Contents:
Quantum Numbers and Atomic
Orbitals
1. Principal Quantum
Number (n)
2. Angular
Momentum (Secondary, Azimunthal) Quantum Number (l)
3. Magnetic Quantum
Number (m_{l})
4. Spin Quantum Number (m_{s})
Table of Allowed Quantum Numbers
Writing Electron Configurations
Properties of Monatomic Ions
References
By solving the Schrödinger equation (Hy = Ey), we obtain a set of mathematical equations, called wave functions (y), which describe the probability of finding electrons at certain energy levels within an atom.
A wave function for an electron in an atom is called an atomic orbital; this atomic orbital describes a region of space in which there is a high probability of finding the electron. Energy changes within an atom are the result of an electron changing from a wave pattern with one energy to a wave pattern with a different energy (usually accompanied by the absorption or emission of a photon of light).
Each electron in an atom is described by four different quantum numbers. The first three (n, l, m_{l}) specify the particular orbital of interest, and the fourth (m_{s}) specifies how many electrons can occupy that orbital.
l | 0 | 1 | 2 | 3 | 4 | 5 | ... |
Letter | s | p | d | f | g | h | ... |
The subshell with n=2 and l=1 is the 2p subshell; if n=3 and l=0, it is the 3s subshell, and so on. The value of l also has a slight effect on the energy of the subshell; the energy of the subshell increases with l (s < p < d < f).
n | l | m_{l} | Number of orbitals |
Orbital Name |
Number of electrons |
1 | 0 | 0 | 1 | 1s | 2 |
2 | 0 | 0 | 1 | 2s | 2 |
1 | -1, 0, +1 | 3 | 2p | 6 | |
3 | 0 | 0 | 1 | 3s | 2 |
1 | -1, 0, +1 | 3 | 3p | 6 | |
2 | -2, -1, 0, +1, +2 | 5 | 3d | 10 | |
4 | 0 | 0 | 1 | 4s | 2 |
1 | -1, 0, +1 | 3 | 4p | 6 | |
2 | -2, -1, 0, +1, +2 | 5 | 4d | 10 | |
3 | -3, -2, -1, 0, +1, +2, +3 | 7 | 4f | 14 |
The distribution of electrons among the orbitals of an atom is called the electron configuration. The electrons are filled in according to a scheme known as the Aufbau principle ("building-up"), which corresponds (for the most part) to increasing energy of the subshells:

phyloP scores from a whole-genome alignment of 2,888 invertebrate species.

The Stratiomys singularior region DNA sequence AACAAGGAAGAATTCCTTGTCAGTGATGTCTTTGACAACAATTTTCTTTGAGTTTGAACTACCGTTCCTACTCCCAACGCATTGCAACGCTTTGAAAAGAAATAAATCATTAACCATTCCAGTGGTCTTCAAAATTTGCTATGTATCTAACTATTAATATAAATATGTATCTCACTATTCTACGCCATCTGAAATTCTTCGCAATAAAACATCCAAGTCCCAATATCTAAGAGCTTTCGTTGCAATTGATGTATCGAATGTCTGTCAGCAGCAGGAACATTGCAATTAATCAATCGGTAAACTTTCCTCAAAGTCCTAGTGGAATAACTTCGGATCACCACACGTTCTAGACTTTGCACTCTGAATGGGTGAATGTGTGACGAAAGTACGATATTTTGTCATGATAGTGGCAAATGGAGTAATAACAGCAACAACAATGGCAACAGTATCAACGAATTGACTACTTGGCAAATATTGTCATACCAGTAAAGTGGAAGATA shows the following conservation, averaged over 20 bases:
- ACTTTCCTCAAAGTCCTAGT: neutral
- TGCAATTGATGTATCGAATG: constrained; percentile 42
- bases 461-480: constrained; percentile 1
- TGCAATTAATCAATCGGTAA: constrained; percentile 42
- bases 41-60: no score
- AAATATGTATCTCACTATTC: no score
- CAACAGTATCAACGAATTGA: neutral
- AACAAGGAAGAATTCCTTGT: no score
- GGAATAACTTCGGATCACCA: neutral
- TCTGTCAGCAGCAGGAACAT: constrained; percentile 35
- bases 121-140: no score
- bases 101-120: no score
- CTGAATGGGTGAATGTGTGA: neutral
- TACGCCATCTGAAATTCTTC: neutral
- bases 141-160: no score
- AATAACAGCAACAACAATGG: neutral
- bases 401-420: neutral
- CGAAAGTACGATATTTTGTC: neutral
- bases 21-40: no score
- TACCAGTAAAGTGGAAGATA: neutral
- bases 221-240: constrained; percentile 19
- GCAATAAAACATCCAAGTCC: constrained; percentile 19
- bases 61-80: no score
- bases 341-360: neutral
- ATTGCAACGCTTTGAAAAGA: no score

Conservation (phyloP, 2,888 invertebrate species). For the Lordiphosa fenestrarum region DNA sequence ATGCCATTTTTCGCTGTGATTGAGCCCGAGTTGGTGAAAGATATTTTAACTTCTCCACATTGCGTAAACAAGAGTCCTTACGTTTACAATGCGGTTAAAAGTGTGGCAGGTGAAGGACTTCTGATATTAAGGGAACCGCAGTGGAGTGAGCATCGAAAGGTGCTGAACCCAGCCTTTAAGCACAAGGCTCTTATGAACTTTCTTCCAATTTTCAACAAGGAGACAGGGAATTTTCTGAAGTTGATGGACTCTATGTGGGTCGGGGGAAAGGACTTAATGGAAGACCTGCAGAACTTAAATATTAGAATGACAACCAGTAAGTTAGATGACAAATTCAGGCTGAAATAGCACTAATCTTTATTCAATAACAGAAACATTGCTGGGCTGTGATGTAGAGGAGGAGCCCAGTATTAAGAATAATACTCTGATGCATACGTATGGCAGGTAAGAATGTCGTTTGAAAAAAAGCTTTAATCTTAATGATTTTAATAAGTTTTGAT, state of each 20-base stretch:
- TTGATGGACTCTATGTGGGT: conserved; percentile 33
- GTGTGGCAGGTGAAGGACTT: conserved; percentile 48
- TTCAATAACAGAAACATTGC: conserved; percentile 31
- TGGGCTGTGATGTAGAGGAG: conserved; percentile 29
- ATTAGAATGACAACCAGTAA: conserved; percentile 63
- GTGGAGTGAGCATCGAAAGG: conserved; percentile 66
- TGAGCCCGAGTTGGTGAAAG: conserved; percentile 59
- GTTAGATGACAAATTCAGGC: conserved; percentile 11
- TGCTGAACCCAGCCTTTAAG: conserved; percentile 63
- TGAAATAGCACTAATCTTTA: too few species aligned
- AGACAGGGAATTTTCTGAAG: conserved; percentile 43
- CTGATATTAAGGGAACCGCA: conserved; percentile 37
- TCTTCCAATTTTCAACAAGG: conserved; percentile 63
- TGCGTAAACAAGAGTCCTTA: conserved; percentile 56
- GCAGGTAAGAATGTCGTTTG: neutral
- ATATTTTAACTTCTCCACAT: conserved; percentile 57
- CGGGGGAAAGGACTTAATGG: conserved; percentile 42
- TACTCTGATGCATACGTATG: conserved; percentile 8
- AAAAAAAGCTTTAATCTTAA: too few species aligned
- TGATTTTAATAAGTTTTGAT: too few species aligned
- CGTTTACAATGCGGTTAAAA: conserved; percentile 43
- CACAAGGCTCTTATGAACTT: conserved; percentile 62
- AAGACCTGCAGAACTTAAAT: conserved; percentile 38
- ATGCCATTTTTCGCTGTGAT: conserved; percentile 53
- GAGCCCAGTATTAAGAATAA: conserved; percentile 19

1s, 2s, 2p, 3s, 3p, 4s, 3d, 4p, 5s, 4d, 5p, 6s, 4f, 5d, 6p, 7s, 5f
It is not necessary to memorize this listing, because the order in which the electrons are filled in can be read from the periodic table in the following fashion:
Or, to summarize:
In electron configurations, write in the orbitals that are occupied by electrons, followed by a superscript to indicate how many electrons are in the set of orbitals (e.g., H 1s^{1})
Another way to indicate the placement of electrons is an orbital diagram, in which each orbital is represented by a square (or circle), and the electrons as arrows pointing up or down (indicating the electron spin). When electrons are placed in a set of orbitals of equal energy, they are spread out as much as possible to give as few paired electrons as possible (Hund's rule).
examples will be added at a later date
In a ground state configuration, all of the electrons are in as low an energy level as it is possible for them to be. When an electron absorbs energy, it occupies a higher energy orbital, and is said to be in an excited state.
The electrons in the outermost shell (the ones with the highest value of n) are the most energetic, and are the ones which are exposed to other atoms. This shell is known as the valence shell. The inner, core electrons (inner shell) do not usually play a role in chemical bonding.
Elements with similar properties generally have similar outer shell configurations. For instance, we already know that the alkali metals (Group I) always form ions with a +1 charge; the "extra" s^{1} electron is the one that's lost:
IA | Li | 1s^{2}2s^{1} | Li+ | 1s^{2} |
Na | 1s^{2}2s^{2}2p^{6}3s^{1} | Na+ | 1s^{2}2s^{2}2p^{6} | |
K | 1s^{2}2s^{2}2p^{6}3s^{2}3p^{6}4s^{1} | K+ | 1s^{2}2s^{2}2p^{6}3s^{2}3p^{6} |
The next shell down is now the outermost shell, which is now full — meaning there is very little tendency to gain or lose more electrons. The ion's electron configuration is the same as the nearest noble gas — the ion is said to be isoelectronic with the nearest noble gas. Atoms "prefer" to have a filled outermost shell because this is more electronically stable.
IIA | Be | 1s^{2}2s^{2} | Be^{2+} | 1s^{2} |
Mg | 1s^{2}2s^{2}2p^{6}3s^{2} | Mg^{2+} | 1s^{2}2s^{2}2p^{6} | |
IIIA | Al | 1s^{2}2s^{2}2p^{6}3s^{2}3p^{1} | Al3+ | 1s^{2}2s^{2}2p^{6} |
IVA | Sn | [Kr]4d^{10}5s^{2}5p^{2} | Sn^{2+} | [Kr]4d^{10}5s^{2} |
Sn^{4+} | [Kr]4d^{10} | |||
Pb | [Xe]4f^{14}5d^{10}6s^{2}6p^{2} | Pb^{2+} | [Xe]4f^{14}5d^{10}6s^{2} | |
Pb^{4+} | [Xe]4f^{14}5d^{10} | |||
VA | Bi | [Xe]4f^{14}5d^{10}6s^{2}6p^{3} | Bi^{3+} | [Xe]4f^{14}5d^{10}6s^{2} |
Bi^{5+} | [Xe]4f^{14}5d^{10} |
IVA | C | 1s^{2}2s^{2}2p^{2} | C4- | 1s^{2}2s^{2}2p^{6} |
VA | N | 1s^{2}2s^{2}2p^{3} | N3- | 1s^{2}2s^{2}2p^{6} |
VIA | O | 1s^{2}2s^{2}2p^{4} | O2- | 1s^{2}2s^{2}2p^{6} |
VIIA | F | 1s^{2}2s^{2}2p^{5} | F- | 1s^{2}2s^{2}2p^{6} |
VIIIA | Ne | 1s^{2}2s^{2}2p^{6} | ||
Ar | 1s^{2}2s^{2}2p^{6}3s^{2}3p^{6} |
B-group | Fe | 1s^{2}2s^{2}2p^{6}3s^{2}3p^{6}3d^{6}4s^{2} | Fe^{2+} | 1s^{2}2s^{2}2p^{6}3s^{2}3p^{6}3d^{6} |
Fe^{3+} | 1s^{2}2s^{2}2p^{6}3s^{2}3p^{6}3d^{5} |
Martin S. Silberberg, Chemistry: The Molecular Nature of Matter and Change, 2nd ed. Boston: McGraw-Hill, 2000, p. 277-284, 293-307.